• Dryococelus australis (the tree lobster): This ginormous walking stick insect (about 6 inches long!) only lives on Lord Howe Island, between New Zealand and Australia. Entomologists thought this amazing creature was extinct back in the ‘20s but luckily for bug lovers everywhere in the early 2000s, they began popping up again. Now, experts are breeding them so as to populate the island once more. How do the residents feel about this? Unsure. How do I feel about that? Glad I don’t live on Lord Howe Island!

photo by Granitethighs via Wikimedia Commons

Well, Piper and I didn’t find any of these remarkable bugs, but we did find some beauties to mark down in our journals. And a roly-poly named Earnest lived in a Mason-jar habitat for an afternoon before we let him go back to his family.

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Hear Ye!

Welcome New Sisters! (click for current roster)

Merit Badge Awardees (click for latest awards)

My featured Merit Badge Awardee of the Week is Jennifer Chappell!

Jennifer Chappell (AdeleHale, #6346) has received a certificate of achievement in Cleaning Up for earning a Beginner Level My Fair Farmgirl Merit Badge!

“I researched the difference between conventional products and cruelty-free organic beauty products and shared it on my personal Facebook page. I replaced my toothpaste and all of my skincare products with organic alternatives. I made scented bath salts with Epsom salts and essential oils.

I like using the organic beauty products—they have improved my skin health immensely.

For the bath salts, I combined three pounds of Epsom salts with 3 drops eucalyptus essential oil, 3 drops tea tree essential oil, and 2 drops peppermint essential oil. The scent and the salts lasted about an hour and my fibromyalgia is better today than it was yesterday.”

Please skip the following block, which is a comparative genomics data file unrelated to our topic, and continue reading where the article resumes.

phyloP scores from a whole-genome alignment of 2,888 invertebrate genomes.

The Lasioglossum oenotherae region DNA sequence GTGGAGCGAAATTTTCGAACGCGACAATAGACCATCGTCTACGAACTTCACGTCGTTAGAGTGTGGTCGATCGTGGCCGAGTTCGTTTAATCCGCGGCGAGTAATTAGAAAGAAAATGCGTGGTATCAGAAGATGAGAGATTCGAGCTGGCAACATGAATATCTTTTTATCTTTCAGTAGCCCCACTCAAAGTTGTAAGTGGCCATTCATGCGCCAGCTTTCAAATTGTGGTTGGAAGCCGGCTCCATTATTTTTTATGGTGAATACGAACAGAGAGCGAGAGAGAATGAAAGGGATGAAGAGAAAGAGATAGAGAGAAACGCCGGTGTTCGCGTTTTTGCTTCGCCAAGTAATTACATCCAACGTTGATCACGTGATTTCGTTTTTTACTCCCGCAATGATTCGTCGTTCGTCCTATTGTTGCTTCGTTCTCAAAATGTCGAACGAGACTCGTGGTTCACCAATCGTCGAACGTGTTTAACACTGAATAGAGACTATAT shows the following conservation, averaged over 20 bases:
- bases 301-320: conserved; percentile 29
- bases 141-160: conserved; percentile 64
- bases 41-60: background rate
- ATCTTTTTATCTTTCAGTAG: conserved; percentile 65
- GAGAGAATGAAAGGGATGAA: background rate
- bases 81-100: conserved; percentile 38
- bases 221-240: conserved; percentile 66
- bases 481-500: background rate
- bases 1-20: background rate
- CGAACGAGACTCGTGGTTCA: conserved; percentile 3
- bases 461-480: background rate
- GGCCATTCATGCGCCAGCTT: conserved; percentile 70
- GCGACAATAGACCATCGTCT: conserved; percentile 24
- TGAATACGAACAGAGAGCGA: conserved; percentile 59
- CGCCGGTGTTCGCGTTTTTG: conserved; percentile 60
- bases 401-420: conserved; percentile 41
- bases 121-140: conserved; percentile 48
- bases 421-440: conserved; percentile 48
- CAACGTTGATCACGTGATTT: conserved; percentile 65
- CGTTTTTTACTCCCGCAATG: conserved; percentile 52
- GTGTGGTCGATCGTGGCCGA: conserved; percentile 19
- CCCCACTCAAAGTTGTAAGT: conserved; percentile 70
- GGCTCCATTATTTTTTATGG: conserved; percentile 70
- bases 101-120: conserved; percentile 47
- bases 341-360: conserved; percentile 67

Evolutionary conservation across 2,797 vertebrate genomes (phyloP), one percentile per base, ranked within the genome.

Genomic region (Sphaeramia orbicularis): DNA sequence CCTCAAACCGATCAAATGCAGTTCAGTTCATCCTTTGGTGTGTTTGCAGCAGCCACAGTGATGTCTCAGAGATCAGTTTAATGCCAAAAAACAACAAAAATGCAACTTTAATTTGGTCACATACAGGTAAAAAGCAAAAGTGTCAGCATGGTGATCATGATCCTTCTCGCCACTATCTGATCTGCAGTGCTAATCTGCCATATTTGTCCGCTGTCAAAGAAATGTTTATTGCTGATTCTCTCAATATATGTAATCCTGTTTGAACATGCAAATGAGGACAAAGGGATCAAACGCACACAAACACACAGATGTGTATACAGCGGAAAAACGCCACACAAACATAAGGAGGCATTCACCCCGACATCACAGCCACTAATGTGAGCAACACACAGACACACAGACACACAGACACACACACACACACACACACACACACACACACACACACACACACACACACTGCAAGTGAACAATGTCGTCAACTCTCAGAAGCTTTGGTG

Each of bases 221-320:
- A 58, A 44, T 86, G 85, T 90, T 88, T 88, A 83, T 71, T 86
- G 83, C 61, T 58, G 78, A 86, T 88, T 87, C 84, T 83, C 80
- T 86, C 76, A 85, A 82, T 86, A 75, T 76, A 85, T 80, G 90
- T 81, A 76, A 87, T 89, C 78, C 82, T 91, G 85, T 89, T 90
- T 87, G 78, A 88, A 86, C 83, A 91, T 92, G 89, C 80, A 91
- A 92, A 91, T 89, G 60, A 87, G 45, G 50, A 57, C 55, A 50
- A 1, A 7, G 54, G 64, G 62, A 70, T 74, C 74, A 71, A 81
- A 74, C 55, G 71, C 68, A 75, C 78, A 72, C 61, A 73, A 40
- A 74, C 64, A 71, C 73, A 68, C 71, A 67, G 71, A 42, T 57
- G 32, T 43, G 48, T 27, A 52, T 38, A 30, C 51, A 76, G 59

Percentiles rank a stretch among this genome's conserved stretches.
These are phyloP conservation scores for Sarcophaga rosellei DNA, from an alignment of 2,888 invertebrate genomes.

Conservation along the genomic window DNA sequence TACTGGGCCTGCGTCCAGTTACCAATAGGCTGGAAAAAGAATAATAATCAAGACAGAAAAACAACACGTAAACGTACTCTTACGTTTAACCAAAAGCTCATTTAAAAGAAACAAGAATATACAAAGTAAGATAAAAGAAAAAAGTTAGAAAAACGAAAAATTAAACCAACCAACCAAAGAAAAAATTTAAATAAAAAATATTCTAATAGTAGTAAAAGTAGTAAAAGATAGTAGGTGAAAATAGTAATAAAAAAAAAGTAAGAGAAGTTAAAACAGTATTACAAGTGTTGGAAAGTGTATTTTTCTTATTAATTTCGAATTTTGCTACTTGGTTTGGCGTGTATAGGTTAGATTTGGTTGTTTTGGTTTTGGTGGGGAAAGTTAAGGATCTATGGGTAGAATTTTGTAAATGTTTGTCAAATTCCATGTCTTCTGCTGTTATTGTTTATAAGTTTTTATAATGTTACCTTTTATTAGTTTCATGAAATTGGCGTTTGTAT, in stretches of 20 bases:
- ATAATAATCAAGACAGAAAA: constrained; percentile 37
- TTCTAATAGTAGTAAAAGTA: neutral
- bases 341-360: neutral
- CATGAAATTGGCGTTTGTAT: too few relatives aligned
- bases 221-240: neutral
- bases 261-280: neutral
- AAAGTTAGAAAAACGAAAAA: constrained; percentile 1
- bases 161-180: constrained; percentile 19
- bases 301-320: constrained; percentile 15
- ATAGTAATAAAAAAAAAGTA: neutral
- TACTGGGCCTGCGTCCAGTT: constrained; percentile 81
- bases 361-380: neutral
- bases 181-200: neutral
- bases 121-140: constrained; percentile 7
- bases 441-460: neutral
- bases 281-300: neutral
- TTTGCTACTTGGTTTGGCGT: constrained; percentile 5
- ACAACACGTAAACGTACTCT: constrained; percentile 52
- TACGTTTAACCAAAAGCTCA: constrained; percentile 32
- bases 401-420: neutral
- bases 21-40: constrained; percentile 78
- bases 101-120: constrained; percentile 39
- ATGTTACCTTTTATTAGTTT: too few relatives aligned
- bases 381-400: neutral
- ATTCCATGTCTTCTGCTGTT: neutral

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Today’s Recipe: Quick & Easy Baked Pancake

With this recipe, whipping up a mess of piping-hot pancakes has never been easier. Gone are the days of standing over a stove, tinkering with the burner setting to get the pan temperature just-so. Additionally, this recipe makes enough to feed a crowd in one fell swoop.

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Lost in Translation

Most of us have heard of a murder of crows, right? Rather than something that sends ominous chills up and down your spine, it’s really just a way to describe a bunch of crows without saying … well, “There was this bunch of crows …”

The names of other animal groupings are just as interesting and intriguing. How many of these had you heard of—and used properly—before today?

Orpheus Charming the Animals, Jacob Hoefnagel, 1613

A rookery of albatross.

A congregation of alligators.

A shrewdness of apes.

A battery of barracudas.

A sleuth of bears.

A wreck of birds.

A sute of bloodhounds.

A wake of buzzards (getting ominous again).

A bellowing of bullfinches.

A nuisance of cats.

A destruction of wild cats.

A coalition of cheetahs.

A quiver of cobras. (Well, sure, they’d make anyone quiver!)

A pod of dolphins.

A pitying of doves.

A memory of elephants.

A business of ferrets.

A charm of finches.

A flamboyance of flamingoes.

A tower of giraffes.

An implausibility of gnus.

A bloat of hippopotamuses. Hippopatami?

A lounge of lizards.

A mischief of mice.

A company of moles.

A parliament of owls.

A pandemonium of parrots.

A pride of peacocks.

A rhumba of rattlesnakes.

An unkindness of ravens.

A congress of salamanders.

A shiver of sharks.

A fever of stingrays.

A gulp of swallows.

A gang (or posse) of turkeys.

A generation of vipers.

A kettle of vultures.

A wisdom of wombats.

A dazzle of zebras.

These are just the ones that caught my eye. There are dozens more names of animal packs and groupings. Which one is your favorite?